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People Suck at Spotting Phishing 317

JohnGrahamCumming writes "Initial results at show that people don't fare well when trying to spot spams and phishes. This blog entry shows some actual spams and phishes that people fell for, as well as genuine messages that they think are spam." The thing about these s[cp]ams is that they must work sometimes. When I see the messages, I can't fathom 'how'.
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People Suck at Spotting Phishing

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  • by gstoddart ( 321705 ) on Monday May 15, 2006 @11:46AM (#15334960) Homepage
    While it would be nice if there was a test or three that a person was required to take in order to do anything online... the fact that anyone is able to buy a PC and plug it into the internet means that there are a lot of... uninformed people out there.

    That might be a little harsh. We're seeing increasingly sophisticated phishing stuff -- right down to building a look-alike site of the bank which they are pretending to be.

    I think it's getting increasingly difficult for even people who know what they're looking for to spot.

    Yes, people need to learn the basics of how to spot and avoid spam and phishing. But, the increasing sophistication of the bad guys makes it a difficult thing to always identify.

  • by davidwr ( 791652 ) on Monday May 15, 2006 @11:48AM (#15334985) Homepage Journal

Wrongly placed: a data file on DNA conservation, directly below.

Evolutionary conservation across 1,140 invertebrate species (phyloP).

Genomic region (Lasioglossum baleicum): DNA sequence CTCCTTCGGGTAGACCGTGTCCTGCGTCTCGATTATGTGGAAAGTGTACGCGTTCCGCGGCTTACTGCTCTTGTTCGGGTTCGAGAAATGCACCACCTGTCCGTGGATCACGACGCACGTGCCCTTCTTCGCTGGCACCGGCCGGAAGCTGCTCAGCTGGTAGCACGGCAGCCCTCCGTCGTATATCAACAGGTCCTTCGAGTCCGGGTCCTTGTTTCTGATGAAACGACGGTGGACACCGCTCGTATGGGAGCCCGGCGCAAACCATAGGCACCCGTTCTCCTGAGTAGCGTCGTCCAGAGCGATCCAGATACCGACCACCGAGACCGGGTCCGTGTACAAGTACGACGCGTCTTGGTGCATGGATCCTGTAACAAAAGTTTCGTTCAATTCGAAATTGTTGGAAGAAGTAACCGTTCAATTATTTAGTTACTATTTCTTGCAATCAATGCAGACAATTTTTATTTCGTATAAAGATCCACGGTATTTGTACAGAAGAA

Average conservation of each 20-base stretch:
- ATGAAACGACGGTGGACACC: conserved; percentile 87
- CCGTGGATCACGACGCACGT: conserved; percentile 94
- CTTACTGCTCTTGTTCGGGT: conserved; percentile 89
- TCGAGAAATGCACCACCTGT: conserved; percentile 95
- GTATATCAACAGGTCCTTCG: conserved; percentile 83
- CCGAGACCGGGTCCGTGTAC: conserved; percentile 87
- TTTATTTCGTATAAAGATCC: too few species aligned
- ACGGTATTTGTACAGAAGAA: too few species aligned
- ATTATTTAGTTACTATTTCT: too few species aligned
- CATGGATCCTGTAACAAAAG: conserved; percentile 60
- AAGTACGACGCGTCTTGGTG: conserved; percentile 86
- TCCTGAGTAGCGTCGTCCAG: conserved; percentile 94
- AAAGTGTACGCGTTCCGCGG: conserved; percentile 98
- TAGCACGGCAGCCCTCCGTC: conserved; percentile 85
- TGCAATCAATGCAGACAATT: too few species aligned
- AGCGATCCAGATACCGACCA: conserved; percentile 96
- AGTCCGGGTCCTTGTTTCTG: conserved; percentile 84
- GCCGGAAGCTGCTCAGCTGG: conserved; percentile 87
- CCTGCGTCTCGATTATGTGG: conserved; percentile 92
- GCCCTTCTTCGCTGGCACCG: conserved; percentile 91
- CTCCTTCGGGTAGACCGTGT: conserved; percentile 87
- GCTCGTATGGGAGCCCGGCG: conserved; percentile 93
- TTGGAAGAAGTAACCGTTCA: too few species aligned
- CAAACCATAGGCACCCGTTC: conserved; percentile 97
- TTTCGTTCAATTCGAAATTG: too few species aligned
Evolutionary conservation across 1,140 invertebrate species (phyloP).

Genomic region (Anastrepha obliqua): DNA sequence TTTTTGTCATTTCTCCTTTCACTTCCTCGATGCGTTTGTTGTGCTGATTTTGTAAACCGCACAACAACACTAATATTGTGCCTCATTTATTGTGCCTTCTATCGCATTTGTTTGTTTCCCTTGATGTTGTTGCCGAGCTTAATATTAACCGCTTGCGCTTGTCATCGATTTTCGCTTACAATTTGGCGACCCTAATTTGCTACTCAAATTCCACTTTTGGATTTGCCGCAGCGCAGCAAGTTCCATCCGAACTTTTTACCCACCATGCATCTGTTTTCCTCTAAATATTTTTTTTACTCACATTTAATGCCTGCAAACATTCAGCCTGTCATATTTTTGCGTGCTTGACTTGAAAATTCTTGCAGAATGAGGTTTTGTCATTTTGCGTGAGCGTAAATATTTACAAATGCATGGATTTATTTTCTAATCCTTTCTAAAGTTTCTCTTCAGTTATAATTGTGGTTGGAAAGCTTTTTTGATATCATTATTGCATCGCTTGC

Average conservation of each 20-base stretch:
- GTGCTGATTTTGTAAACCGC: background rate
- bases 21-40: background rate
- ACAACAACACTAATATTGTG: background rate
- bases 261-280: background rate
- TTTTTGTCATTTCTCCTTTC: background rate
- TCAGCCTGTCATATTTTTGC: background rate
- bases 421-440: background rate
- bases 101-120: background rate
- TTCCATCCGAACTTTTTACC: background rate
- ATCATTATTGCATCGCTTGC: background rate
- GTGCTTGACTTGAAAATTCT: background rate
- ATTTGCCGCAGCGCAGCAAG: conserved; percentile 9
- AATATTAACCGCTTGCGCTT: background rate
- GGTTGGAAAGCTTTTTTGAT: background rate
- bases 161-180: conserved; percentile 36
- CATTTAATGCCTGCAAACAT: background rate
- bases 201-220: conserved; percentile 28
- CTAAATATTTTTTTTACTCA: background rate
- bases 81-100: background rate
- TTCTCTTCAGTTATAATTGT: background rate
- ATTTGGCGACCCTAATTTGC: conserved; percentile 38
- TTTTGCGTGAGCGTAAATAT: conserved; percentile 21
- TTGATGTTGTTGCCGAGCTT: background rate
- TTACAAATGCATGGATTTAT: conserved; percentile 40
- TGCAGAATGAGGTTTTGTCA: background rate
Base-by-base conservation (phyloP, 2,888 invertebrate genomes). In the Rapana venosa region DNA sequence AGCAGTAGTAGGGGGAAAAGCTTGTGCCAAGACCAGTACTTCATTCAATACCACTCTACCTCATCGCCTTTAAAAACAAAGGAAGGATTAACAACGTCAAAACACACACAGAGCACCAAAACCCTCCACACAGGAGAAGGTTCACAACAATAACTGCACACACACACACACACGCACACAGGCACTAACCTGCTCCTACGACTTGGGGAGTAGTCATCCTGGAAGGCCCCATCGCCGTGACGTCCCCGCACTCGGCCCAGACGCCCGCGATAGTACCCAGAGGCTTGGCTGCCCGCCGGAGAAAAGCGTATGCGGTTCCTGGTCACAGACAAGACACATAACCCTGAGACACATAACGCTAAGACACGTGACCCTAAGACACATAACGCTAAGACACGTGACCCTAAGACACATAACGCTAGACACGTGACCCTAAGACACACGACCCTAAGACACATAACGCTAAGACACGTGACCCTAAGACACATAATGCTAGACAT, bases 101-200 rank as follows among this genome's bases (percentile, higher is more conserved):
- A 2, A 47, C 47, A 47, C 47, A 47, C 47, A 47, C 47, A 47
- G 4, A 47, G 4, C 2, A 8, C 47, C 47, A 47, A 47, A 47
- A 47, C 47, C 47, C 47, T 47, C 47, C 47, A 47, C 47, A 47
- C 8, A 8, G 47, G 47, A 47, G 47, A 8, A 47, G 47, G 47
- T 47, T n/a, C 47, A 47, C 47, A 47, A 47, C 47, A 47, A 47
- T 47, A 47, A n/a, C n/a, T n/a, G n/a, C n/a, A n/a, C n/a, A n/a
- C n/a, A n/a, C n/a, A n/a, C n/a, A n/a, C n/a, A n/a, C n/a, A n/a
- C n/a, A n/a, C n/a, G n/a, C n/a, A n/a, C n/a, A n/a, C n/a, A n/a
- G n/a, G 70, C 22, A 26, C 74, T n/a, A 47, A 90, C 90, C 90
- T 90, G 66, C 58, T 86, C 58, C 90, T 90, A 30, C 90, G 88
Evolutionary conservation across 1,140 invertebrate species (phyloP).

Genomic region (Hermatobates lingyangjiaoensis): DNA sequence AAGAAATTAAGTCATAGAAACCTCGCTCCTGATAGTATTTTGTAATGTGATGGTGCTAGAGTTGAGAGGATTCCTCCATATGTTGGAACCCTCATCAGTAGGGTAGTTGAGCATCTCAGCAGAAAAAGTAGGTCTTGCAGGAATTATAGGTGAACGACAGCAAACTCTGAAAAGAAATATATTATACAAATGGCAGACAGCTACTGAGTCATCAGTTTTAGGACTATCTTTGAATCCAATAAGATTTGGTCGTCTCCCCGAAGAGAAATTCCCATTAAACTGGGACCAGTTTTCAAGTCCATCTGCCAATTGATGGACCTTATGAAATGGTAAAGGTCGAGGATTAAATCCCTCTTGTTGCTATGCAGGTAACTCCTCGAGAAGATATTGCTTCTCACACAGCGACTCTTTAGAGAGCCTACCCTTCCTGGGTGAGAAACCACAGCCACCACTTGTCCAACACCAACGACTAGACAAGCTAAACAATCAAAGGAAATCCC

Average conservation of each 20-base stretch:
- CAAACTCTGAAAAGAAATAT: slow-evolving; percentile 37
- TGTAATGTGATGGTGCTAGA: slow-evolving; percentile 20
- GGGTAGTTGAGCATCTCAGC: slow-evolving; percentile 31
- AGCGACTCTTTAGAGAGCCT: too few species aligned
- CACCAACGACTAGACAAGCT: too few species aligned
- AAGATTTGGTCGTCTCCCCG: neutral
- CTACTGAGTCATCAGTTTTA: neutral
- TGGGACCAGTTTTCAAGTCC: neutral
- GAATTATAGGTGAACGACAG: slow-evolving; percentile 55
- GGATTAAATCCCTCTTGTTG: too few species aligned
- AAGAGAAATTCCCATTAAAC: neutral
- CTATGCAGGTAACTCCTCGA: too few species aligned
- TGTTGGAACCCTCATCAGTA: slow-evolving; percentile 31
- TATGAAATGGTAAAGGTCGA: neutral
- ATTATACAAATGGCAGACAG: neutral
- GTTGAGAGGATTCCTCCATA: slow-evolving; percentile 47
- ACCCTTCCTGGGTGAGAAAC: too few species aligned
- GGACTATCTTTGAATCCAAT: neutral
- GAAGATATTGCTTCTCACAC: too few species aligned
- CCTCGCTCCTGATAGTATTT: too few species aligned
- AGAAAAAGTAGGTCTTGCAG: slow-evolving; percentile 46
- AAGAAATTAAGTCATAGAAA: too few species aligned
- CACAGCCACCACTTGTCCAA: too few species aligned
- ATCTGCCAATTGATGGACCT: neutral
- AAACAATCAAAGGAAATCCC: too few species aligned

Email clients and servers need to start automatically looking at the chain of IP addresses or domains in the headers, and rating them accordingly.

    If any header lies, e.g. IP address mismatches with domain name, or two successive Received-by headers don't have consistent information, then RED ALERT.

    If the From domain doesn't appear in top-most received line, YELLOW ALERT. If it doesn't appear in any line, RED ALERT.

    If the top-most received line's address is from a known spamming domain or open relay, RED ALERT.

    If any previous mail-server, such as your ISP's, tagged the message with YELLOW or RED alerts, your alert should be at least this high.

    Note that red and yellow alerts don't necessarily indicate spam. They are simply one of many indicators of spam, and should be used as input to the spam/ham decision-making process.
  • by Asphalt ( 529464 ) on Monday May 15, 2006 @12:20PM (#15335246)
    It seems that even if I got duped into believing that some email written in broken English was from my bank, and even if I went ahead and logged in to the phony site, once I got there I'd see that it wasn't really my bank's site. At that point I could change my account information or cancel my credit card or whatever, and the info the phishers had harvested from me wouldn't be of any use to them.

    I have clicked on several obvious phish emailed specifically to see what happened.

    I would usually enter completely bogus information into it like:

    Usernname: Bunghole
    Password: eatmenowyoubuttmuch

    It would take me to a plain page that simply said "Thank you for verifying your information!" or somethign similar and generic.

    Every now and then it would redirect me to the real site.

    I've never actually gotten into anything that looked like an account site. Once you provide the username/password, they are done with you and the phish ends there.

    Sometimes it is fun to play around with the phishing scams. If everone who knew what they were clicked on them, and provided useless and inaccurate info, Phishing scams would become so overhwhwlmed with usueless information that they just might have to come up with another idea.

    Do your part! Screw with a scammer.

  • by jekewa ( 751500 ) on Monday May 15, 2006 @12:41PM (#15335414) Homepage Journal
    This method of phish detection has its flaws, too. It'd be pretty easy for said phisher to set up a self-certified SSL site, that the phish would accept even if it weren't trusted third-party verified.